Lenin Square
History of the city's main square
Lenin Square emerged in the late 18th century following a large-scale redesign of Ryazan as per a regular layout. The plan was adopted in 1780 by order of Catherine II to abolish crooked medieval streets and build from scratch what was basically a new city with a rectangular grid of blocks.
Also during the reign of Catherine II, an order by Governor General M.N. Krechetov transferred to Ryazan the Astrakhan Highway, which previously went through the towns of Zaraysk and Skopin. The highway crossed downtown Ryazan, and it was logical to have the so-called Trading, or Merchant', Rows alongside. They were to be hosted by two dedicated squares, with one of them located at the crossroads of Astrakhan Street and Vladimir Street (currently the city park). A traditional indoor market, known as Gostiny Dvor, was built there, and Moscow Street soon became home to Khlebnaya Square: literary meaning Bread Square, it hosted sellers of mostly bread and pastry. In the first years after its inception, the marketplace was a makeshift building, but as early as the 1790s a design project by Ivan Sulakadzev, Ryazan Governorate's architect, helped build Neoclassical trading rows.
Ryazan's regular layout of 1780 overlapped with the city's old design.
Merchant rows
Architecht Sulakadzev planned the merchant rows as four one-storey buildings surrounding the square. By the end of the 19th century, only three of the four buildings were ready: two longitudinal (southern and northern) buildings and a transverse one (between Sobornaya and Pochtovaya Streets). In 1807, N.P. Milyunov was appointed as Ryazan Governorate's new architect and started renovating the merchant rows. His suggestion was to add a second storey, have two additional transverse buildings erected in the western part of the square, and decorate the longitudinal buildings with half rotundas. The renovation started in the same year of 1807, but later on, in 1814, N.D. Shein, the next architect of the Governorate, decided to play a role too, ordering to change the facades of the merchant rows. However, apparently the changes were only minor.
The layout of 1909 clearly shows all the six buildings: two longitudinal and four transverse ones. The yellow colour between them marks non-permanent buildings (wooden merchant rows). The central part of the square is dominated by a chapel (see below for details).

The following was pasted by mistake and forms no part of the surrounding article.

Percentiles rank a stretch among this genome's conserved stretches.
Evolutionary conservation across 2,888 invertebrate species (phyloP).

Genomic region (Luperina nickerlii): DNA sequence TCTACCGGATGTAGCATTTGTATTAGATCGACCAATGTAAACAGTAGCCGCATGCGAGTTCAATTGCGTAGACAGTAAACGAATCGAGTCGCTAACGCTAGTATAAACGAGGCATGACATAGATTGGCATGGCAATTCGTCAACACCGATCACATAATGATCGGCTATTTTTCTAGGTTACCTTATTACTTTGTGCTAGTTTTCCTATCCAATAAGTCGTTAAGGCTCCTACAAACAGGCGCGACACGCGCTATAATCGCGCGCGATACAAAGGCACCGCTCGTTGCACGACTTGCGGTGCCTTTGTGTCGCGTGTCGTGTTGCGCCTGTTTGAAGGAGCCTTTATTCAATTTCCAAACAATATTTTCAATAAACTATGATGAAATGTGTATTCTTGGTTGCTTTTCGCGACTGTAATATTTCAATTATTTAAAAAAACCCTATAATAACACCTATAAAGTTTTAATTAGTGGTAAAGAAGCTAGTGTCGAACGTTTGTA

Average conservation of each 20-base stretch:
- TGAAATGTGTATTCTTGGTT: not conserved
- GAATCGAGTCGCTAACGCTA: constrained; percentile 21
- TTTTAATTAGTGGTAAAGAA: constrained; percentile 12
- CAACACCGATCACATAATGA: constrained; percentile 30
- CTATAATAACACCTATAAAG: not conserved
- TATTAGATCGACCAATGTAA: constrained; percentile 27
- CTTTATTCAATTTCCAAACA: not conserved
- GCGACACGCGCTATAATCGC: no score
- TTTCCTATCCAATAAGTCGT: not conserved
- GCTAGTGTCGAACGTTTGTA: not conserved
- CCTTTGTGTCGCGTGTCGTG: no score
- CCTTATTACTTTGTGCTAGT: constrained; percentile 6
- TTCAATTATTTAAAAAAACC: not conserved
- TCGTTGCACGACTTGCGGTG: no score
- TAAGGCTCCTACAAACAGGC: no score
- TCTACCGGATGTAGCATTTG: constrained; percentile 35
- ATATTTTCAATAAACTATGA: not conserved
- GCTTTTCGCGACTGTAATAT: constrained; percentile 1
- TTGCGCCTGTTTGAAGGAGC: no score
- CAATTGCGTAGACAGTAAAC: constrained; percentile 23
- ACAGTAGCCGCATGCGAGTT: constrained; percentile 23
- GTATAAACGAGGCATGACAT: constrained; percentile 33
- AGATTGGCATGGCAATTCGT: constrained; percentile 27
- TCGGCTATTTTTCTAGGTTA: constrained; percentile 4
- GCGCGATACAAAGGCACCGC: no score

The top part shows one of the draft layouts of Novobazarnaya Square of the first third of the century. The longitudinal buildings definitely do not take up the entire length of the square. Their western parts with rotundas were built as late as the second half of the 19th century. The lighter shade on the layout shows buildings made of stone and the darker one – those made of wood.
In 1837, Ryazan suffered a major fire. A lot of wooden houses were destroyed, which became an additional trigger for stone house building. The most famous image of the fire is Mikhail Brovkin's picture called Fire in Ryazan's Novy Bazar Square in 1837, which shows bakery stands on fire.
Merchant rows in early 20th century. Rear facade of the southern building (Krasnoryadskaya Street).
At first, the merchant rows only sold bread, which gave them and the square the same name. Over time, the square grew into the city's key retail space, which hosted merchants previously located at the old marketplace (now 26 Baku Commissars Street) and partly from Gostiny Dvor. In the middle of the 19th century, the square adopted the name Novobazarnaya (New Market Square), with its range of bakery stands considerably expanded. The longitudinal northern building offered manufactured goods and dry goods. The long southern building sold flour and pots. In the transverse south-eastern building, customers could find ironware, and in the north-eastern, clothes, footwear, and books. The transverse western buildings offered groceries, tobacco, and pryaniki (Russian gingerbread).
Krasnoryadskaya, formerly Goncharnaya, Street. To the right are merchant rows following the 1990s upgrade and to the left is the long array of merchant houses built in the second half of the 19th century. Usually the ground floor hosted the shops, while the upper floor was where their owners lived.